Captains of campanies need to stop pushing the idea that their sales staff should form relationships with people who are buying their wares. Buyers aren’t buying it.

By MediaStreet Staff Writers

According to a study in the Journal of Consumer Research, professional buyers don’t agree that they’re in “relationships” with salespeople. At least not the kind of relationship that people share with family, friends, or a romantic partner.

Christopher Blocker (Baylor University), Mark Houston (Texas Christian University), and Dan Flint (University of Tennessee) decided to study what is going on within the buyer-seller relationship. They ask, how can companies can inspire customers to love their brands? And emotionally bond in their business relationships? Are buyers’ experiences with suppliers like those of family, friend, and romantic relationships?

Modern marketing strategies tend to rely on “relationship marketing” which assumes that sellers can develop bonds with buyers. This school of thought often draws upon theories from sociology and social psychology that explain close personal ties, like marriage, friendship, and parent-child relationships.

“But in these theories of human relationships, an authentic relationship is an end unto itself, love is voluntary and given freely, whether or not it is returned,” the authors write. “Are there limits to whether an authentic relationship can be used to explain business transactions where the buyer and seller are both employees of their respective firms, with profit-and-loss responsibilities and motives?”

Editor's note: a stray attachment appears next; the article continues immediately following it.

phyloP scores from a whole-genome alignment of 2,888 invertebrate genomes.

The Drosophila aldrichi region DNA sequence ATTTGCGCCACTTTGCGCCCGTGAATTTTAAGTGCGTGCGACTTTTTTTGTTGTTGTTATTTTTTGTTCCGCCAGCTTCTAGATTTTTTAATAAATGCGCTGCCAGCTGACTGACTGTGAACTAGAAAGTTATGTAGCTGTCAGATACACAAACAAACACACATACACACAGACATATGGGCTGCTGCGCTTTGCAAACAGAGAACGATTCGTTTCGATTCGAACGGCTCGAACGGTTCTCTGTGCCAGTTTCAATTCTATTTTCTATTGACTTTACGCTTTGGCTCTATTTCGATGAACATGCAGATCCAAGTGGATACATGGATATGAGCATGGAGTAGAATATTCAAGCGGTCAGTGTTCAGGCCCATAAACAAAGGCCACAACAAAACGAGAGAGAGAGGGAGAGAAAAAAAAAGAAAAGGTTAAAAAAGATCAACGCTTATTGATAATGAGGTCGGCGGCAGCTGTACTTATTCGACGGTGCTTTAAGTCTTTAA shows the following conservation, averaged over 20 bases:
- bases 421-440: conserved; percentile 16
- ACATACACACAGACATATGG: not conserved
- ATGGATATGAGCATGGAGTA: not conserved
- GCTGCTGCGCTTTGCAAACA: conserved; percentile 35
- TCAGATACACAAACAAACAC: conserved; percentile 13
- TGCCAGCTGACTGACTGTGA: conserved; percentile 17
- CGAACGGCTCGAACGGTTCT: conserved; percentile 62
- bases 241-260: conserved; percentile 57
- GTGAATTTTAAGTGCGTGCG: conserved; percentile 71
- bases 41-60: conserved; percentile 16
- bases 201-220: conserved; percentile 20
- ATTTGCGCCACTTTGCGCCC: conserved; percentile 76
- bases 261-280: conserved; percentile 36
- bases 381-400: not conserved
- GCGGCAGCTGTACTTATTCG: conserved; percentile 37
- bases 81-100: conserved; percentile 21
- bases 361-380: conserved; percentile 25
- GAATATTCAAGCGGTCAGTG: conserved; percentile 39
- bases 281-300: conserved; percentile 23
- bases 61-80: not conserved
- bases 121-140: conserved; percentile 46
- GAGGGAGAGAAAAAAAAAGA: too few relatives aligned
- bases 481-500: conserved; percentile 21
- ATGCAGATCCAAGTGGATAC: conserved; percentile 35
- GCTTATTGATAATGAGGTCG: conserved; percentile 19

The authors conducted in-depth interviews with 38 business buyers and found that their “relationships” with suppliers differed in important ways from personal relationships. “Buyers speak in-depth about going through the normal ‘script’ of trying to behave as if seller interactions are ‘real’ relationships, and sustaining this activity as a ‘polite fiction’ to help them accomplish personal and corporate goals,” the authors explain.

The authors found that buyers prefer to connect (and disconnect) with suppliers as needs arise and hold low expectations for future interactions with salespeople outside of their business dealings. “This study suggests that business buyers are not actually seeking authentic relationships, and sellers’ efforts to develop them may even create negative tension for buyers.”

When it comes to flogging their wares, sellers need to stop trying to force the idea and come up with something more relaxed and authentic. Authenticity is in, polite fiction is out.

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